Invest Here Today, Get Rich in 15 Years

Investors looking for a defensive investment that can provide both long-term growth and income producing capabilities should consider Telus Corp. (USA) (NYSE:TU)

| More on:
Upwards momentum

Image source: Getty Images

Investors are often reminded of the immense opportunity that awaits from investing in one of Canada’s major telecoms. Often, that opportunity that is represented by either of the two more popular telecoms, BCE or Rogers Communications, both of which have their own valid cases for investors to consider.

Telus (TSX:T)(NYSE:TU) is the third name that completes the trio and Big Telecoms in the Canadian market, and despite often being overlooked by many investors in lieu of one of the other Big Telecoms, Telus offers several compelling advantages that make the company a worthy option to consider.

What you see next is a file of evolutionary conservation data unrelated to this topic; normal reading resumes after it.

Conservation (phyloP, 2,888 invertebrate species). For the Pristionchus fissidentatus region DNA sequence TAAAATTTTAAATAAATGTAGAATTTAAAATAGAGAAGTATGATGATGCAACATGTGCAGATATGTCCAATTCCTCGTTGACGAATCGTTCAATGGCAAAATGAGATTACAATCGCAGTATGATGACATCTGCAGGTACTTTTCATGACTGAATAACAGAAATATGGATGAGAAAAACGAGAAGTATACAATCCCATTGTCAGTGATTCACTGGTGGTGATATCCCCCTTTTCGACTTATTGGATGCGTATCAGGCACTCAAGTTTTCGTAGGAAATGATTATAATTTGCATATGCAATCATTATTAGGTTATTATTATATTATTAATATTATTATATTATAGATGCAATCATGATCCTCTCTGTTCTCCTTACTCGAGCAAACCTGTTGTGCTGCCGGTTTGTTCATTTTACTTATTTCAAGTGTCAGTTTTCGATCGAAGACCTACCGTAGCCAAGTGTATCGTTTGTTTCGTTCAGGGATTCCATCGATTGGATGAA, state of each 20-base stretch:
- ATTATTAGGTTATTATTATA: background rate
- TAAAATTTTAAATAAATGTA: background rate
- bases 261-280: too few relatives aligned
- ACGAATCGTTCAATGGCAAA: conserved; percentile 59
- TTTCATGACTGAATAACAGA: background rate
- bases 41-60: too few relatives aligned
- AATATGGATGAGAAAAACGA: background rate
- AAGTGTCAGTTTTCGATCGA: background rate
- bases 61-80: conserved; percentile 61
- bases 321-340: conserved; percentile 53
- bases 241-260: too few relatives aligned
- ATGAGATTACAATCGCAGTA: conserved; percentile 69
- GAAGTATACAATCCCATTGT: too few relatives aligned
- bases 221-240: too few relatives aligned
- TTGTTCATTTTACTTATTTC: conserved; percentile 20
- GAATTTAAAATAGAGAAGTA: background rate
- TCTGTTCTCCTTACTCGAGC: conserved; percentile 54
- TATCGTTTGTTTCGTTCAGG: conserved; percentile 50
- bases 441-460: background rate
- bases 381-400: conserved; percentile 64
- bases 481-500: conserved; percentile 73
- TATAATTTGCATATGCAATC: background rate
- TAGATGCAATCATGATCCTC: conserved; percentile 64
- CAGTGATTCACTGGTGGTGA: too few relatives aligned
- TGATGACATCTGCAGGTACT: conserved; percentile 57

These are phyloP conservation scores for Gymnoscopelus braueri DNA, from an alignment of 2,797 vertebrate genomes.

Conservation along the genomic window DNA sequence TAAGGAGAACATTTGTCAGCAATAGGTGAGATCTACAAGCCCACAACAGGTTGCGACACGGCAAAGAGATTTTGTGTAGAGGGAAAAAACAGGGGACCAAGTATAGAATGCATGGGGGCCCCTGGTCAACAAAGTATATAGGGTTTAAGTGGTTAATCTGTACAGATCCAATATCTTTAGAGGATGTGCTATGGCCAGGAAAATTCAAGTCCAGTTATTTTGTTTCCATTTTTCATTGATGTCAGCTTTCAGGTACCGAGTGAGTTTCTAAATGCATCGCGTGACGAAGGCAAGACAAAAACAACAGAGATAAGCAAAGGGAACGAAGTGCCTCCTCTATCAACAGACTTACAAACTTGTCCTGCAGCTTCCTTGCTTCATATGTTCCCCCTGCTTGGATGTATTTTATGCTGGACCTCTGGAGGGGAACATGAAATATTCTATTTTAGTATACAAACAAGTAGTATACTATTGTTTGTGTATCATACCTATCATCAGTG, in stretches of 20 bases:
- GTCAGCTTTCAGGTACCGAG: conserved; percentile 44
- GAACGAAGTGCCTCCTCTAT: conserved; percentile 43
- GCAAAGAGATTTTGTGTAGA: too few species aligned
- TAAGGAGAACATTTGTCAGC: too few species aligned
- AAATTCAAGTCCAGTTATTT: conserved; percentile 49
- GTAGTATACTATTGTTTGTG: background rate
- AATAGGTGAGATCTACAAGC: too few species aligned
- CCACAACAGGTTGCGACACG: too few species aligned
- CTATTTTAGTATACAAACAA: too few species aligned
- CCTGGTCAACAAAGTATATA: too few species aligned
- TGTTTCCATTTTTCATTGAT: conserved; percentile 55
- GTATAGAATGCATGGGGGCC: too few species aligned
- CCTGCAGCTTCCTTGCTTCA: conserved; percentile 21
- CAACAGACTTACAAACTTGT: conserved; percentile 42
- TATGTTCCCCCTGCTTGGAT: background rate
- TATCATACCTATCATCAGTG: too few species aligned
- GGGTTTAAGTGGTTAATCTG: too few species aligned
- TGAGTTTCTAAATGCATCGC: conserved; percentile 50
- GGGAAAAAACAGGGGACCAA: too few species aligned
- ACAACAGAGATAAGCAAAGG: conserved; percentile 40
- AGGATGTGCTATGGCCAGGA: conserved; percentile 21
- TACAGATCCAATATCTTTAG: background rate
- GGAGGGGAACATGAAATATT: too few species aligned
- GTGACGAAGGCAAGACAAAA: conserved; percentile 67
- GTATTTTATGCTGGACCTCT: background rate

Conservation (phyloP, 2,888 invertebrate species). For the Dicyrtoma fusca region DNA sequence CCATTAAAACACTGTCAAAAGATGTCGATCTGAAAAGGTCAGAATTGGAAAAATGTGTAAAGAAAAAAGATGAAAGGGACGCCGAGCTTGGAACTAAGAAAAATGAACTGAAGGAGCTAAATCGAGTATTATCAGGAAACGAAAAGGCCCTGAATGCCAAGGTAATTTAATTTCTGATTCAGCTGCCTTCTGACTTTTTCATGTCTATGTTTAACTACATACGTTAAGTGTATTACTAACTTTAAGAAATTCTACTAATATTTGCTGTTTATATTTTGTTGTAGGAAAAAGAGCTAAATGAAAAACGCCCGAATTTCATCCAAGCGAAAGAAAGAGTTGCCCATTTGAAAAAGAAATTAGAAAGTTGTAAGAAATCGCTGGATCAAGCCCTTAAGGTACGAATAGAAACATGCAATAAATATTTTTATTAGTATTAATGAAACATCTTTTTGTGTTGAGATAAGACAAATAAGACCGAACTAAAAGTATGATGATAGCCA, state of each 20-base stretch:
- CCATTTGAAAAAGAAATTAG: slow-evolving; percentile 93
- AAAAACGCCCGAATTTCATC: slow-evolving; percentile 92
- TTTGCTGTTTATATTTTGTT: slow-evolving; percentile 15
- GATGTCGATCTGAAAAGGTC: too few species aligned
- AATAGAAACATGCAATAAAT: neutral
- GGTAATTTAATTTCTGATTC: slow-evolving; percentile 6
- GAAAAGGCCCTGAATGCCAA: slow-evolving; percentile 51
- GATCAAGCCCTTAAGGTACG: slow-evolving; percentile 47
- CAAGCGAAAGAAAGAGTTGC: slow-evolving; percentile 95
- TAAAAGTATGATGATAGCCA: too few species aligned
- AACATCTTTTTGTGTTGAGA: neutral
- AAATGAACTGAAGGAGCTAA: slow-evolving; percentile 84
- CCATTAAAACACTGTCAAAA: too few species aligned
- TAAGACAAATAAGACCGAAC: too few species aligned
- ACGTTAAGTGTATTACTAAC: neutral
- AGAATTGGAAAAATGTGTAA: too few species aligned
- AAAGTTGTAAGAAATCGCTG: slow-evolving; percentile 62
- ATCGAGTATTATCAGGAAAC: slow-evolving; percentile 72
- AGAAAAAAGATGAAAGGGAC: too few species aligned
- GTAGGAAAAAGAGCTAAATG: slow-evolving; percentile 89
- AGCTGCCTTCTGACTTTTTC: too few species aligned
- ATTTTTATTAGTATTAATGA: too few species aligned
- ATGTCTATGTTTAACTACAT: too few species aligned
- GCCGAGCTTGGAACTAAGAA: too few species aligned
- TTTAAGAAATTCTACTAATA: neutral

How does Telus differ from other telecoms?

First and foremost, Telus is a pure-play telecom. That lack of a media segment can be seen as advantageous in several ways, most notably from the razor-like focus that the company is able to exert on improving coverage and expanding its service. That focus was a key factor in Telus’ steady growth in recent years, culminating in the company becoming the second-largest wireless provider in the nation, with nearly nine million wireless subscribers and another four million subscribers across the wireline, internet and TV segments of the business.